I find it to be one of the strongest emotions we have. It can cause a destructive path of self-loathing that is (for obvious reasons) unhealthy. It can motivate us to do things we never thought we would do otherwise. We can easily be manipulated by guilt.
I’ve never elaborated on why I did, but I should as it’s not only the aesthetic appeal of cherry blossoms that captivate me, but the meaning behind the beauty that really seals the deal.
The significance of the cherry blossom tree in Japanese culture goes back hundreds of years. In their country, the cherry blossom represents the fragility and the beauty of life. It’s a reminder that life is almost overwhelmingly beautiful but that it is also tragically short. When the cherry blossom trees bloom for a short time each year in brilliant force, they serve as a visual reminder of how precious and how precarious life is. So, when Japanese people come together to view the cherry blossom trees and marvel at their beauty, they aren’t just thinking about the flowers themselves, but also about the larger meaning and deep cultural tradition the cherry blossom tree.
People nowadays move at such a fast pace that we don’t stop to appreciate life as often as we should. It’s not until (tragic) accidents that remind me that life is short, and can be taken away, for us to begin appreciating the smaller things in life.
We will never be younger than our current selves now. We should try to make the most of our days. I’m not saying that everyone should go on crazy adventures when you’re dirt poor, but just take a step back and appreciate those around you, and most of all, love yourself. Money really can’t buy happiness, acceptance, love or family, but it can ruin those things. The best things in life are not bought with money -they are obtained through time and love.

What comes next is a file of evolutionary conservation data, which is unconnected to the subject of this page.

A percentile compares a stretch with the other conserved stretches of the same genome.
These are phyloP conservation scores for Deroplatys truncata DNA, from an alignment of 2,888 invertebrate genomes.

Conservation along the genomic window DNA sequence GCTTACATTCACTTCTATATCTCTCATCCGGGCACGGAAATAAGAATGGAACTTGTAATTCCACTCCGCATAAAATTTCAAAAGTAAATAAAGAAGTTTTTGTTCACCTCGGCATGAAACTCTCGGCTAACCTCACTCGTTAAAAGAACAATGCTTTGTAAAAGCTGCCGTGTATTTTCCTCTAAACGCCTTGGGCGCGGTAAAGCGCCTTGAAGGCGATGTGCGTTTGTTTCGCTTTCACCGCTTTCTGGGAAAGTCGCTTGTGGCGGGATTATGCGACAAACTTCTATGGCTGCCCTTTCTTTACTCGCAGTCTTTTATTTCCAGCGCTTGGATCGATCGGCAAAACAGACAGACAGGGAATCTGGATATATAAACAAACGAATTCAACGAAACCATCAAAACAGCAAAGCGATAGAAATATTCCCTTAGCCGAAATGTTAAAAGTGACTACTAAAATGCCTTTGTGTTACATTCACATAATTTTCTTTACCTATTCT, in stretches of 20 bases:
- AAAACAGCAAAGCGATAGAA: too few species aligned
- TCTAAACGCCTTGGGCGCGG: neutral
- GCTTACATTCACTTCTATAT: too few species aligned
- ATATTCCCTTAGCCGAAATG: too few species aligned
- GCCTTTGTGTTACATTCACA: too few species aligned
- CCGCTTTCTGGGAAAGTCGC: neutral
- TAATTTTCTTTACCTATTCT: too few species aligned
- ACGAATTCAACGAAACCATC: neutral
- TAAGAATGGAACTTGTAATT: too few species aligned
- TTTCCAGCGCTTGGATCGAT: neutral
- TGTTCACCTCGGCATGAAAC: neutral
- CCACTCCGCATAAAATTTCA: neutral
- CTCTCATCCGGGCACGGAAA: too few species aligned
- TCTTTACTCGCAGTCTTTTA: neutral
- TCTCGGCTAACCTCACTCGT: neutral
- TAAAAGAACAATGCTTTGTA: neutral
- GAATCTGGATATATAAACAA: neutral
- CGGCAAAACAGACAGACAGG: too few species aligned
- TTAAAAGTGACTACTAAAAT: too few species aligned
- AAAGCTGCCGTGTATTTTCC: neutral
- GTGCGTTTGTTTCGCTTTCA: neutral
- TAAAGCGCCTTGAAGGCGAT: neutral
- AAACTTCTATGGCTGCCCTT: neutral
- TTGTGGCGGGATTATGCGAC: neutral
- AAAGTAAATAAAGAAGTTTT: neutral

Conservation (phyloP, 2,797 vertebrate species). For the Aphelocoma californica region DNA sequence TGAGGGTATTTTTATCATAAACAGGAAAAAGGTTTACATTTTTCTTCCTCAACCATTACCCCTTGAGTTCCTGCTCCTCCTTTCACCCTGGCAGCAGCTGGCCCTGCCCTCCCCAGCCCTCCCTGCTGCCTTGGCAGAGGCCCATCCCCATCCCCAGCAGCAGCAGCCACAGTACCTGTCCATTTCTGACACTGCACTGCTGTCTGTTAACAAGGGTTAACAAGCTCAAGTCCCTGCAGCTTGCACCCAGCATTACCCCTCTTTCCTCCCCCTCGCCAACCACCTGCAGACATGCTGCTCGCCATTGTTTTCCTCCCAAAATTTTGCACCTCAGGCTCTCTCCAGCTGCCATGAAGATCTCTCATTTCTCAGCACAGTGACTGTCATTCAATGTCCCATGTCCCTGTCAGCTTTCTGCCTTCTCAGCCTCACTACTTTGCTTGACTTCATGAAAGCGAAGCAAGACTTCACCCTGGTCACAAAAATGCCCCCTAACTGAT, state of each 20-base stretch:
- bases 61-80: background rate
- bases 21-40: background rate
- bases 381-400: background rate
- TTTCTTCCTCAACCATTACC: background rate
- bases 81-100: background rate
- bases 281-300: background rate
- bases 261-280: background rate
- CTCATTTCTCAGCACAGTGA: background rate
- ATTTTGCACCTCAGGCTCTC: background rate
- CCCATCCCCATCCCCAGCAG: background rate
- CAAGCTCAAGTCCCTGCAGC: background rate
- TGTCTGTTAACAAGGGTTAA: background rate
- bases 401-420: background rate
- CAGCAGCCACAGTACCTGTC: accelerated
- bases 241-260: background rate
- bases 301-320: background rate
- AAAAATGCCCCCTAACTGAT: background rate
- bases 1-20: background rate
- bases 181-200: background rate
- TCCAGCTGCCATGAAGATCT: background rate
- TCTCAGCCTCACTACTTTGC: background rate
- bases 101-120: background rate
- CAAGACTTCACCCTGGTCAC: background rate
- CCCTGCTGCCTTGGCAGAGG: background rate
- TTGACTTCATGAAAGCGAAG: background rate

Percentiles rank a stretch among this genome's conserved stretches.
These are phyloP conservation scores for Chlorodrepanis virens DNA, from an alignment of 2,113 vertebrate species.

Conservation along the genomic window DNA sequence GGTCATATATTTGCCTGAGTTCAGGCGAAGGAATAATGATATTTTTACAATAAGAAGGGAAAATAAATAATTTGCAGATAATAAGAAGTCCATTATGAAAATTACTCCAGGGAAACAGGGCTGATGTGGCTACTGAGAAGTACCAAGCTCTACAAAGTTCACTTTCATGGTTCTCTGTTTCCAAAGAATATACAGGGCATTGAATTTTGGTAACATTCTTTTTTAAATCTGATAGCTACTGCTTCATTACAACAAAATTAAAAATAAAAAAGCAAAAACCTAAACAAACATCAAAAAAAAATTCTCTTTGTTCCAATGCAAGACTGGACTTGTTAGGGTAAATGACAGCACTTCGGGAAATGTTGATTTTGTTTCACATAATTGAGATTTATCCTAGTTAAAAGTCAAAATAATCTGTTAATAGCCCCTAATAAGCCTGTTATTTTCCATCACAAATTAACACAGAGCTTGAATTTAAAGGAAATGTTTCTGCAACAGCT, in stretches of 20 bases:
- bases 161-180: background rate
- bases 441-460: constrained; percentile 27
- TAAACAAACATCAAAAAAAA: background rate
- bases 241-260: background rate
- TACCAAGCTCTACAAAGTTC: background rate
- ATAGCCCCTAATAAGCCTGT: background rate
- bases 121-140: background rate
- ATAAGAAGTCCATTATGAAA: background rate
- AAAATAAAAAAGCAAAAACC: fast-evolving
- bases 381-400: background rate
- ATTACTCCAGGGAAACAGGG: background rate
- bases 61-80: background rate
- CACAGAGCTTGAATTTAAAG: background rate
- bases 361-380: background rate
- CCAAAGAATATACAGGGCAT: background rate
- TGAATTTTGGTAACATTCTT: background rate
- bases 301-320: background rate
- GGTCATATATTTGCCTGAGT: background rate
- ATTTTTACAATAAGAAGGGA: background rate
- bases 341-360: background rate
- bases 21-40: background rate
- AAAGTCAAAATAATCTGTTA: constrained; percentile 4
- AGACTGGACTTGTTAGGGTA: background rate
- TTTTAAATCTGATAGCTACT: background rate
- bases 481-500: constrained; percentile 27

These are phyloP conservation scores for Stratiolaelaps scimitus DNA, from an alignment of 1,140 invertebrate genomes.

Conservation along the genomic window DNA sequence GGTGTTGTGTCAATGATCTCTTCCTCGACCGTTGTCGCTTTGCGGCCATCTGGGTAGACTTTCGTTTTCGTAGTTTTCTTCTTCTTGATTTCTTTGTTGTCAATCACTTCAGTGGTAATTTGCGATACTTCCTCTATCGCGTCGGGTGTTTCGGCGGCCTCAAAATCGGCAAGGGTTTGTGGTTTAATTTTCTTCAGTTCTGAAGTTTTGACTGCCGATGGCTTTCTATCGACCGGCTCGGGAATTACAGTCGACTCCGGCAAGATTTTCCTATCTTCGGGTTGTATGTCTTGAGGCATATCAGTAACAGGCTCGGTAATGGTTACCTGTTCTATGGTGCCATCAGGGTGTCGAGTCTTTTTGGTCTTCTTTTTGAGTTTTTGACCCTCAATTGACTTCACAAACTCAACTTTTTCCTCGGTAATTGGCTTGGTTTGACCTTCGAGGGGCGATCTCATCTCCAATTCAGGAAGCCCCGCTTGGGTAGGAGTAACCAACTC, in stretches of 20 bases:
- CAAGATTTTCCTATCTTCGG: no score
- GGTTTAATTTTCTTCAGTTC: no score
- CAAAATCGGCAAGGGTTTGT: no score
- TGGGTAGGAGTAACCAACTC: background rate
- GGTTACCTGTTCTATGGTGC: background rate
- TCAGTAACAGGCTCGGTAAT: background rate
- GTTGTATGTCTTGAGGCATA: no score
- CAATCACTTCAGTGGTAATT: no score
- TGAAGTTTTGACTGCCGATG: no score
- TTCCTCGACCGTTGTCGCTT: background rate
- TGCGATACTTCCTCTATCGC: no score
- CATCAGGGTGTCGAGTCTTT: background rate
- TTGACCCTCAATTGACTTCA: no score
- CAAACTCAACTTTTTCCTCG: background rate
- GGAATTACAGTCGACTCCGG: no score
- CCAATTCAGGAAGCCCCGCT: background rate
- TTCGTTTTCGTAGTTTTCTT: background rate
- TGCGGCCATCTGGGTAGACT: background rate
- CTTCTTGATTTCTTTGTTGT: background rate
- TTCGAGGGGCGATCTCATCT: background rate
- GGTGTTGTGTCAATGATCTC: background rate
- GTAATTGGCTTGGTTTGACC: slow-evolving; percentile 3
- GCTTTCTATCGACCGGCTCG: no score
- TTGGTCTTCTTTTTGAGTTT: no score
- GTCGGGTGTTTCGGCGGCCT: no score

One of the things I love most about Digimon Adventure is that along with developing unique personalities for all the main characters, the show also depicts very different dynamics and friendships between the Digidestined too. There are Taichi and Sora—childhood best friends who often bicker and argue but are shown to care about one another deeply. There’s the unwavering belief that Taichi and Koushirou have in each other which helps them to utilise their individual strengths to overcome any obstacle. There’s Jyou’s protectiveness towards Mimi and his respect of her views even when they may not overlap with his own. Sora easily becomes an older sister figure to Takeru, Hikari and Mimi. Taichi and Yamato often challenge one another, and while their relationship may have started out as one of rivalry, they become close friends and learn to act as a formidable team. Then, there’s the relationship between Sora and Yamato which is one characterised by empathy and a strong emotional connection.